Adult green sturgeon (Acipenser medirostris) movements in the Sacramento–San Joaquin River Delta, California, December 2020–January 2023
Amy C. Hansen, Summer M. Burdick, Ryan P. Johnson, Robert D. Chase, Michael J. Thomas
2024, Open-File Report 2024-1025
The U.S. Army Corps of Engineers American River Watershed Common Features project (ACRF) seeks to reduce flood risk for the City of Sacramento, California, and surrounding areas. The project includes levee-remediation measures to address seepage, stability, erosion, and height concerns as well as the widening of the Sacramento Weir and...
Late-Quaternary surface displacements on accretionary wedge splay faults in the Cascadia Subduction Zone: Implications for megathrust rupture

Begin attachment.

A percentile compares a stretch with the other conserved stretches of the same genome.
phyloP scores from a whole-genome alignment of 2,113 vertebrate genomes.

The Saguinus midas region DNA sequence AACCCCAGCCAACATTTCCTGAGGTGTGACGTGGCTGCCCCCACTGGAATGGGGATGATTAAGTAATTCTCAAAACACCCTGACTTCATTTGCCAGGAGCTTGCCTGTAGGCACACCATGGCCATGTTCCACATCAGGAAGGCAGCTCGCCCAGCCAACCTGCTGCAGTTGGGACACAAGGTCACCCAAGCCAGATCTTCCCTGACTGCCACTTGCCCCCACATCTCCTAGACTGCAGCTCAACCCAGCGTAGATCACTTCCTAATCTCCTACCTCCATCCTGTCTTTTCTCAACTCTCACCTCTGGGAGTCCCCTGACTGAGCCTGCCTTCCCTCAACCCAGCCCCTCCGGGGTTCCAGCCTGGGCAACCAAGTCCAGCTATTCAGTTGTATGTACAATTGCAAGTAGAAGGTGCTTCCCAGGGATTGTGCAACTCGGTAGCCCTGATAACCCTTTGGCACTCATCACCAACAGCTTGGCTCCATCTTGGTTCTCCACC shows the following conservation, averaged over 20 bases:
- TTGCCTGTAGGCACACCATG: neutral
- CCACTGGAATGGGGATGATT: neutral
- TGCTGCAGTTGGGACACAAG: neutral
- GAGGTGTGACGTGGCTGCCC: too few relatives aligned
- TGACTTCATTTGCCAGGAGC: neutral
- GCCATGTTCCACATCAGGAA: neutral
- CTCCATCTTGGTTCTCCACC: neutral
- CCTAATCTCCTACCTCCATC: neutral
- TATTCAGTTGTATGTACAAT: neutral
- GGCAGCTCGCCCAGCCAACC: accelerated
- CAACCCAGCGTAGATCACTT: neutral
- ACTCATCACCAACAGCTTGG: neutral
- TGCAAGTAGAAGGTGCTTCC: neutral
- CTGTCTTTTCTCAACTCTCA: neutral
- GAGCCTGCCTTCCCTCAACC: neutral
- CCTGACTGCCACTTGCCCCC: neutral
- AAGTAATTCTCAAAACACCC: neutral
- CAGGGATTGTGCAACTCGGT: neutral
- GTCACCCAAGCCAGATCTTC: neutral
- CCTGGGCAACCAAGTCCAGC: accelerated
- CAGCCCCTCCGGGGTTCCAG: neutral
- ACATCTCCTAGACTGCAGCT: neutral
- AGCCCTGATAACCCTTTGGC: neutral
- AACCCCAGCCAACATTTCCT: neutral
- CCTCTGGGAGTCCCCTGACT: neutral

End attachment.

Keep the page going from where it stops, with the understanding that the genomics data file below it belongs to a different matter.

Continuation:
Anna Ledeczi, Madeleine Lucas, Harold Tobin, Janet Watt, Nathaniel C. Miller
2024, Seismica (2)
Because splay faults branch at a steep dip angle from the plate-boundary décollement in an accretionary wedge, their coseismic displacement can potentially result in larger tsunamis with distinct characteristics compared to megathrust-only fault ruptures, posing an enhanced hazard to coastal communities. Elsewhere, there is evidence of coseismic slip on splay...
NEWTS1.0: Numerical model of coastal Erosion by Waves and Transgressive Scarps
Rose Elizabeth Palermo, J. Taylor Perron, Jason M. Soderblom, Samuel P. D. Birch, Alexander G. Hayes, Andrew D. Ashton
2024, Geoscientific Model Development (17) 3433-3445
Models of rocky-coast erosion help us understand the physical phenomena that control coastal morphology and evolution, infer the processes shaping coasts in remote environments, and evaluate risk from natural hazards and future climate change. Existing models, however, are highly complex, are computationally expensive, and depend on many input parameters; this...